Immanuel church receives grants for programs, equipment

Paula Thomas, the “Grocery Queen” of the food assistance programs, sets food aside to be given on Saturday, Nov. 20. Photo by D. Vaglia

By Dean Vaglia
Leader Staff Writer
Immanuel Congregational United Church of Christ (UCC) received two grants totaling $20,000 for programs and equipment at the church.
The first grant, a $2,000 Vitality Grant from the Michigan Conference of the UCC, will be used to buy new equipment to make services more accessible.
“They grant up to $5,000 a year to a church that shows innovation in growing their church membership,” Roxanne Todd, Immanuel Congressional’s marketing director and grant writer, said. “Though growing our membership is a goal, our primary goal was meeting the needs of the community and feeling that membership would come with it.”
The grant funds will be used to help pay for an assistive listening system to allow those with hearing impairments or autism to better hear services, a platform video display and tablets to give people with visual impairments to better see services and outfitting part of the church as a “reset area” to allow attendees with Autism Spectrum Disorder (ASD) to take a break in case of sensory overload.
“Of course, the grant only covers part of the expenses,” Todd said. “We’re making an appeal to members [for donations] and then we’ve got some funds in our memorial fund that we’re going to use. First we wanted to get through the craft show because the money from the craft show is going to support this program.”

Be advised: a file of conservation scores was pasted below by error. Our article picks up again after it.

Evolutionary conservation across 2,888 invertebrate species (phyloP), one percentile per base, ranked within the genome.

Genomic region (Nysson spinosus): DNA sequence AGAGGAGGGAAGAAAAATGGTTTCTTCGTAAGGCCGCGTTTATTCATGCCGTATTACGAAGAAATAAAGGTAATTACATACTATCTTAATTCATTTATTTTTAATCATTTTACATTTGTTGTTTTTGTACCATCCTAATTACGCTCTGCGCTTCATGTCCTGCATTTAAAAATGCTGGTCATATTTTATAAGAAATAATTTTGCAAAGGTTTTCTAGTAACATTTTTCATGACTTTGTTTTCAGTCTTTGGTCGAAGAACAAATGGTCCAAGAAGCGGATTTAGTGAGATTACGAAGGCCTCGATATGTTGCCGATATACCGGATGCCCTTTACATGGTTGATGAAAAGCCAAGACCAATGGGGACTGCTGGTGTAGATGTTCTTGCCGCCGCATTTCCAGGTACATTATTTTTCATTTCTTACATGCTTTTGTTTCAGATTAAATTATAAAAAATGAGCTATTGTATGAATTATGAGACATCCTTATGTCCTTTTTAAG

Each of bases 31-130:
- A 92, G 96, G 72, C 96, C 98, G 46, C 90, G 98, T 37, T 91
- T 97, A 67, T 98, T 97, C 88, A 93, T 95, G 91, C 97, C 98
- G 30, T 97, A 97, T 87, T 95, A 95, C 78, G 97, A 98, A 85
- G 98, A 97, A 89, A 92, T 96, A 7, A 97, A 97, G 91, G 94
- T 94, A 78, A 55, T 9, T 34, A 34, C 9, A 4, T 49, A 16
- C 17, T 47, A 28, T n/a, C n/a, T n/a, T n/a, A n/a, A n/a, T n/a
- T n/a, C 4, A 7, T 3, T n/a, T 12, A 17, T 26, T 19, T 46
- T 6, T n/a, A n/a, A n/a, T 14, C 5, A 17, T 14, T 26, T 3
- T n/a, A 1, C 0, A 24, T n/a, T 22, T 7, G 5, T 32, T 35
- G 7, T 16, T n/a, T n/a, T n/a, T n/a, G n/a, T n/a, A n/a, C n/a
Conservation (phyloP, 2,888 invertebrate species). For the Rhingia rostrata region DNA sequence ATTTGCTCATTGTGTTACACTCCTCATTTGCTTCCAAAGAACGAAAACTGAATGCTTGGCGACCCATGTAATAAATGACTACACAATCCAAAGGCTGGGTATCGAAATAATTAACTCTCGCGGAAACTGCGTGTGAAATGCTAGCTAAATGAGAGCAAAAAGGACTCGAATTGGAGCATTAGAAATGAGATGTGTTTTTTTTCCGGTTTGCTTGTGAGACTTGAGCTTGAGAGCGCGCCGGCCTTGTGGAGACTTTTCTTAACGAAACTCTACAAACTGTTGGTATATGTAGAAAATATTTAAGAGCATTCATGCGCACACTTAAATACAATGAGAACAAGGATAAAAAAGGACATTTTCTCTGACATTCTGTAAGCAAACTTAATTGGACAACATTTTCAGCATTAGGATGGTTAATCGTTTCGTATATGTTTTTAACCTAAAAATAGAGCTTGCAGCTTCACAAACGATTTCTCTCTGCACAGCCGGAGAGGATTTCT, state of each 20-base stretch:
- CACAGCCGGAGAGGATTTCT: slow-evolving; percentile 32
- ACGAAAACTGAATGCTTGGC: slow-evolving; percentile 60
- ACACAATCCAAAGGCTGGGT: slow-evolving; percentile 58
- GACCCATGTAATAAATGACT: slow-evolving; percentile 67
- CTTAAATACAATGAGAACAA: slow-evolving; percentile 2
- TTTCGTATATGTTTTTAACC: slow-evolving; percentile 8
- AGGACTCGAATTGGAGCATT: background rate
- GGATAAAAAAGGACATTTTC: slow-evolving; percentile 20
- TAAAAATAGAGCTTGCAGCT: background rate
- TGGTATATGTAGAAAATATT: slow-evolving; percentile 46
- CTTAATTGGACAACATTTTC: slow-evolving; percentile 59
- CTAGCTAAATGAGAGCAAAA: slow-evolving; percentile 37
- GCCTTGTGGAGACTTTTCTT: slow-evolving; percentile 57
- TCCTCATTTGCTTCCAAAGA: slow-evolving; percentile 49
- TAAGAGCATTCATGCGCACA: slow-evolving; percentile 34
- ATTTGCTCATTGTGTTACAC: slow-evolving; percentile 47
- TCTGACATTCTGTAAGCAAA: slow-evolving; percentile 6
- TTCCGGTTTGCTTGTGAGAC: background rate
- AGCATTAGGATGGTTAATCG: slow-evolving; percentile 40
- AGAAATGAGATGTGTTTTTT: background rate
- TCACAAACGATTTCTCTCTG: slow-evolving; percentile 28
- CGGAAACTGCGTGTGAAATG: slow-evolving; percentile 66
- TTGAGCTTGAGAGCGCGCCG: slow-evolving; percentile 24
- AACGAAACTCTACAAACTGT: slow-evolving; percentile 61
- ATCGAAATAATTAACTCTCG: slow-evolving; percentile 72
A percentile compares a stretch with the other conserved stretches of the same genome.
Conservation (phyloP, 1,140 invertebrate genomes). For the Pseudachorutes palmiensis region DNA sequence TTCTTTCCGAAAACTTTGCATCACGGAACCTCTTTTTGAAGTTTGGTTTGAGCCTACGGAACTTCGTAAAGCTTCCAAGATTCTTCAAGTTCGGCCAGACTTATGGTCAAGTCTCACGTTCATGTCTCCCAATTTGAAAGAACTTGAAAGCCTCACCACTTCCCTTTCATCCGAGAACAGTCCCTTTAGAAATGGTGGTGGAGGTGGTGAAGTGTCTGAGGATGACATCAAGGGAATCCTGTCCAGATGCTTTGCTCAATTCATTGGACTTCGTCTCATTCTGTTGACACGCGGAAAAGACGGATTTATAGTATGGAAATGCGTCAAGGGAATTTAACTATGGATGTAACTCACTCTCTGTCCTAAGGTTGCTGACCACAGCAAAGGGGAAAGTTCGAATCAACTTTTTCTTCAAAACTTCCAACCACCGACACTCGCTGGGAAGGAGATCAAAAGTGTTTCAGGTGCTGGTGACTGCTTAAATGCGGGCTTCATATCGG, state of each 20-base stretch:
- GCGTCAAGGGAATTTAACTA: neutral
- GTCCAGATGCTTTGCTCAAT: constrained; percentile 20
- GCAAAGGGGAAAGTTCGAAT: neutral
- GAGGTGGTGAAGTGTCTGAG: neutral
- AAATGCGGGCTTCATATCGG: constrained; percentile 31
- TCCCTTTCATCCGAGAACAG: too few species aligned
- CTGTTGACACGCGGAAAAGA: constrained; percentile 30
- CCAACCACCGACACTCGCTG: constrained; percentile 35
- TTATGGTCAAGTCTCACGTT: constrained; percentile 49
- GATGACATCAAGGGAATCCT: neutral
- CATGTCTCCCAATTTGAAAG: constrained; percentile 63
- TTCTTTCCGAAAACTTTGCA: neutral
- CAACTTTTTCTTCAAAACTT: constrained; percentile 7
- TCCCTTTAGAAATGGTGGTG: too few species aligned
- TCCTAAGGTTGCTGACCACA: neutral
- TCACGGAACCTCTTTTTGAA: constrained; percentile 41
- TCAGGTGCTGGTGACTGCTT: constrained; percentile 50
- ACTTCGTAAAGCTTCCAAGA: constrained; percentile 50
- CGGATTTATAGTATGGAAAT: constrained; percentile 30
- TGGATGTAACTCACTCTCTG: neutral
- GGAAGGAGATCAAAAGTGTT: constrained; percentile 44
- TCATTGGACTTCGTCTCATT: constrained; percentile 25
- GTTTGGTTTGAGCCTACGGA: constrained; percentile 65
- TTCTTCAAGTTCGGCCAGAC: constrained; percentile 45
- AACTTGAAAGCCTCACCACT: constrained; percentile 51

Though the $2,000 is in hand, Todd does not see the money being used before the next council meeting.
The second grant, an $18,000 award from the Four Counties Community Foundation, will be used to cover the operating costs of two food assistance programs based at the church.
The first program is the Community Meal Program, which is run by several local churches and currently hosted at Immanuel Congressional. The program provides free meals on Wednesday nights. Meals have since been distributed in the form of “boxed lunches” since April 2021.
The second program is the Neighbor-to-Neighbor Grocery Distribution program. According to the grant application, Neighbor-to-Neighbor grew out of the Community Meal program when Connie Miller, manager of the kitchen team, saw an increase in food insecurity in the wake of the COVID-19 pandemic. It is intended to run until the pandemic ends and does not require recipients to prove their “need.”
“Everybody that comes through the line [is] given a clipboard with a grocery list where they can check off what items they need,” Miller said. “[The items] are bagged up and they’re in their car by the time [guests] pull up to the door.”
Funds will be used to pay for food in both programs, though cash and food donations are still required to make the programs run.
“I don’t know where we’ll be financially from one week to the next,” Miller said. “It all depends on donations.”
Local companies that have helped with either program include Woodchips Restaurant, Evergreens Coffee and Bakeshop and Magic Brownie Box, all of which have cooked meals. Meijer has provided gift cards, while Great Harvest and Panera provide some amount of bread per week.
Those who would like to help the programs are encouraged to donate groceries or money, the latter being used to buy fresh foods like eggs and milk.
The Community Meal Program will distribute Thanksgiving dinners tonight (Wednesday, Nov. 24).

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